Julian Assange markets himself on eBay

How much would you pay for lunch with the WikiLeaks founder and alleged rapist?

Published June 16, 2011 6:17PM (EDT)

Julian Assange for sale on Ebay.
Julian Assange for sale on Ebay.

Don't call it a bailout: Julian Assange is now selling himself on the auction site eBay, but not in order to raise money for his upcoming court case dealing with Swedish rape charges.

No, the Australian founder of WikiLeaks is going to give a portion of his lunch time to the highest bidder, who has the luxury of spending around $3,000 (so far) for the honor of eating in one of London's fanciest restaurants with Assange, Slovenian philosopher Slavoj Zizek, and eight other people before watching the two "formidable forces" discuss Assange's site. The money will all be going toward WikiLeaks.

On the description of the item, it says:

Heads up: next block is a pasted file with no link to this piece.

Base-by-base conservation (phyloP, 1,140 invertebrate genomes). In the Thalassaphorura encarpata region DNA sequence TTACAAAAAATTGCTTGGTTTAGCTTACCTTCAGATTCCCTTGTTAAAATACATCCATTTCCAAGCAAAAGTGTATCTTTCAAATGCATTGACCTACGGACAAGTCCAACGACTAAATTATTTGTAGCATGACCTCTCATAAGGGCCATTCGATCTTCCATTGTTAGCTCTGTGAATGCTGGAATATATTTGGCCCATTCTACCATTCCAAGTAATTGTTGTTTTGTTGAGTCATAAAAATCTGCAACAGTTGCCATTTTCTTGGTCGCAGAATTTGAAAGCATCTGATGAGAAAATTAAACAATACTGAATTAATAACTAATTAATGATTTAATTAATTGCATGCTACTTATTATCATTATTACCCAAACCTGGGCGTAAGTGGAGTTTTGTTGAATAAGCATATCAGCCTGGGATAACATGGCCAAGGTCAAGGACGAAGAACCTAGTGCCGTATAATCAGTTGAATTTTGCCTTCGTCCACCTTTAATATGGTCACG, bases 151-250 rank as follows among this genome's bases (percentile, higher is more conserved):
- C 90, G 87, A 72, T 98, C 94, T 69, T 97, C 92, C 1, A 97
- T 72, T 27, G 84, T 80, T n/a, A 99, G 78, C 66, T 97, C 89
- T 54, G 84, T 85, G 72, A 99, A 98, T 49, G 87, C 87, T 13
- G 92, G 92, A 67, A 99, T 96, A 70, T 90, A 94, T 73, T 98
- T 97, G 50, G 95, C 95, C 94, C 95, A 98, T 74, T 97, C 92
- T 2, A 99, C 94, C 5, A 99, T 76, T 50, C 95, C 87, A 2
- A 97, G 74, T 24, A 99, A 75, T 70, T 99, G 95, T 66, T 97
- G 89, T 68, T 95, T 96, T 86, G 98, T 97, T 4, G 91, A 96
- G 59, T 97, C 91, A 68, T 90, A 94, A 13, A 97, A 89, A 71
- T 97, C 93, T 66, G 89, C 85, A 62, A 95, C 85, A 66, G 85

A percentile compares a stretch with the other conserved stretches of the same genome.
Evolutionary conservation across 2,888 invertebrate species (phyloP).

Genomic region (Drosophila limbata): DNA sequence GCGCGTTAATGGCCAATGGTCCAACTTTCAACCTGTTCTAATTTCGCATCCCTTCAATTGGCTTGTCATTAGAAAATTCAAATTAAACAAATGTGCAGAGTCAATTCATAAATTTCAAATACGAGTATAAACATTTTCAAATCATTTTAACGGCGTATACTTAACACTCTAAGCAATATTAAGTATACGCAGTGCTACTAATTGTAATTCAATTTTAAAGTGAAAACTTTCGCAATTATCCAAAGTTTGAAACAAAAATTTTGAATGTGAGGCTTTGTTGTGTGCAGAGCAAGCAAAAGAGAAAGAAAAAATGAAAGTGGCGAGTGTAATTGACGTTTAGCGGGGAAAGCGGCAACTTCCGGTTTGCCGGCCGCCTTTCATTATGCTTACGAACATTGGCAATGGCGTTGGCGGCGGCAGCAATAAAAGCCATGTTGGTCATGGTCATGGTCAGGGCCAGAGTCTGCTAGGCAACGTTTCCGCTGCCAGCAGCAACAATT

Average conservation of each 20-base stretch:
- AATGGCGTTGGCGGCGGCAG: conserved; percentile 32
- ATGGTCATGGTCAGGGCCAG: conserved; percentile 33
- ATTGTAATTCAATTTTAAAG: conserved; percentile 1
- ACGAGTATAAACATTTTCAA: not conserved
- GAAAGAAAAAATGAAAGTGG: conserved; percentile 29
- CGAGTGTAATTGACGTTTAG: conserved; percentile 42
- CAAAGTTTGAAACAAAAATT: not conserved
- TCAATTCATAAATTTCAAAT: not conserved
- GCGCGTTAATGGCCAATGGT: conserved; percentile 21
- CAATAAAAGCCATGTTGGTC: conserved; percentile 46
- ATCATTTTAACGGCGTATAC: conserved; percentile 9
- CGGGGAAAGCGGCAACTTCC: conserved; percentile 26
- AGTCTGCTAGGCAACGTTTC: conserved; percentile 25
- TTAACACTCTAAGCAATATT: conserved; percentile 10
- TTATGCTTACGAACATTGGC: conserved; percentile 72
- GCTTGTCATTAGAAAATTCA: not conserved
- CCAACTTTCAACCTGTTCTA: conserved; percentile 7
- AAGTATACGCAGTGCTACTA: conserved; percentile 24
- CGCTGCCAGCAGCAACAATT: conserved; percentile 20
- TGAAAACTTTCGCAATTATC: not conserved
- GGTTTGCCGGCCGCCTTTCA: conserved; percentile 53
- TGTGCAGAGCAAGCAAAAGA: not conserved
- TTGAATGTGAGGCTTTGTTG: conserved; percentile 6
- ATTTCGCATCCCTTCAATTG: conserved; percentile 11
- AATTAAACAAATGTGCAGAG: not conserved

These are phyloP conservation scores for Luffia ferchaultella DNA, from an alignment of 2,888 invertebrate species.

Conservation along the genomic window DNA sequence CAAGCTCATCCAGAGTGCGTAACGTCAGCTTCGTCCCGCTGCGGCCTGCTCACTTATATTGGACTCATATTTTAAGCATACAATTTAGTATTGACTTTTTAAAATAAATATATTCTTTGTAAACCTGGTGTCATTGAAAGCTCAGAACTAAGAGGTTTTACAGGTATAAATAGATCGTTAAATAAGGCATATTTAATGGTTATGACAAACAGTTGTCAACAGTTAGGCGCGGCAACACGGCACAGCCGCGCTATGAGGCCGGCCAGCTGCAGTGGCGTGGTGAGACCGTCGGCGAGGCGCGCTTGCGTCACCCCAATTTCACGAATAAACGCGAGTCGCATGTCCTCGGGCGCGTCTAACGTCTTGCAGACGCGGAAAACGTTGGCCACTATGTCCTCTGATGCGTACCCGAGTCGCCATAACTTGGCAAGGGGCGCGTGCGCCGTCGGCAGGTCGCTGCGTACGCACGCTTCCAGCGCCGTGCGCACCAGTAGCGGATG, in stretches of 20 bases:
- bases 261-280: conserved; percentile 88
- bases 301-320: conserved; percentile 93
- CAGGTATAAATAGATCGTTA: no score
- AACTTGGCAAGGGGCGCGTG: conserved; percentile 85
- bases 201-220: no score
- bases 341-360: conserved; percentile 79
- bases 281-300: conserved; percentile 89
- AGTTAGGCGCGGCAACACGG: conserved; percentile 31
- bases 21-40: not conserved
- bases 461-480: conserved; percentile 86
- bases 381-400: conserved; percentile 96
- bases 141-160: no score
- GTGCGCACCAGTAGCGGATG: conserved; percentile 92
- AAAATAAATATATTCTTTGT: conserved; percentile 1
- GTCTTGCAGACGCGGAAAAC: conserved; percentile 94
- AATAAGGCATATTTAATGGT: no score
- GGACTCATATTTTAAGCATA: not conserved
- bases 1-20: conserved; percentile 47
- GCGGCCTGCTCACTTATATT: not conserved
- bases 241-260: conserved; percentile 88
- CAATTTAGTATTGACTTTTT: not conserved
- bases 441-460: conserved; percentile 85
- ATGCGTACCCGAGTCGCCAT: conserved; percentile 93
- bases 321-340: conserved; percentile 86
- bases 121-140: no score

100% of the final sale price will support WikiLeaks.

This is your chance at being one of eight people to dine with WikiLeaks editor-in-chief Julian Assange and renowned Slovenian philosopher, Slavoj Zizek.

The lunch will be from 12 - 3pm on Saturday 2nd July at one of London's finest restaurants. The meal will be followed by a Frontline Club event (http://www.frontlineclub.com/events/2011/07/announcing-frontline-club-exclusive-julian-assange-in-conversation-with-slavoj-zizek.html) from 4pm - 6pm at The Troxy in East London where these two formidable forces will be discussing the impact of WikiLeaks on the world and what it means for the future.

It was later added:

What you get with your winning bid:

The cost of the lunch

Taxis from the lunch to the event

And a front row seat at the event at the Troxy

We will be in touch with the winning bidders in due course.

For security reasons the organisers request that the winning bidder furnish them with a copy of their ID on winning the auction. You will need to present identification at the event and go through security checks.

So far the current highest bid is 1,900 euros with three days left in the bidding. This auction seems to be a sneaky way for WikiLeaks to work around PayPal's suspension of its site, as the winner can still pay for the eBay item with the service.

By Drew Grant

Drew Grant is a staff writer for Salon. Follow her on Twitter at @videodrew.

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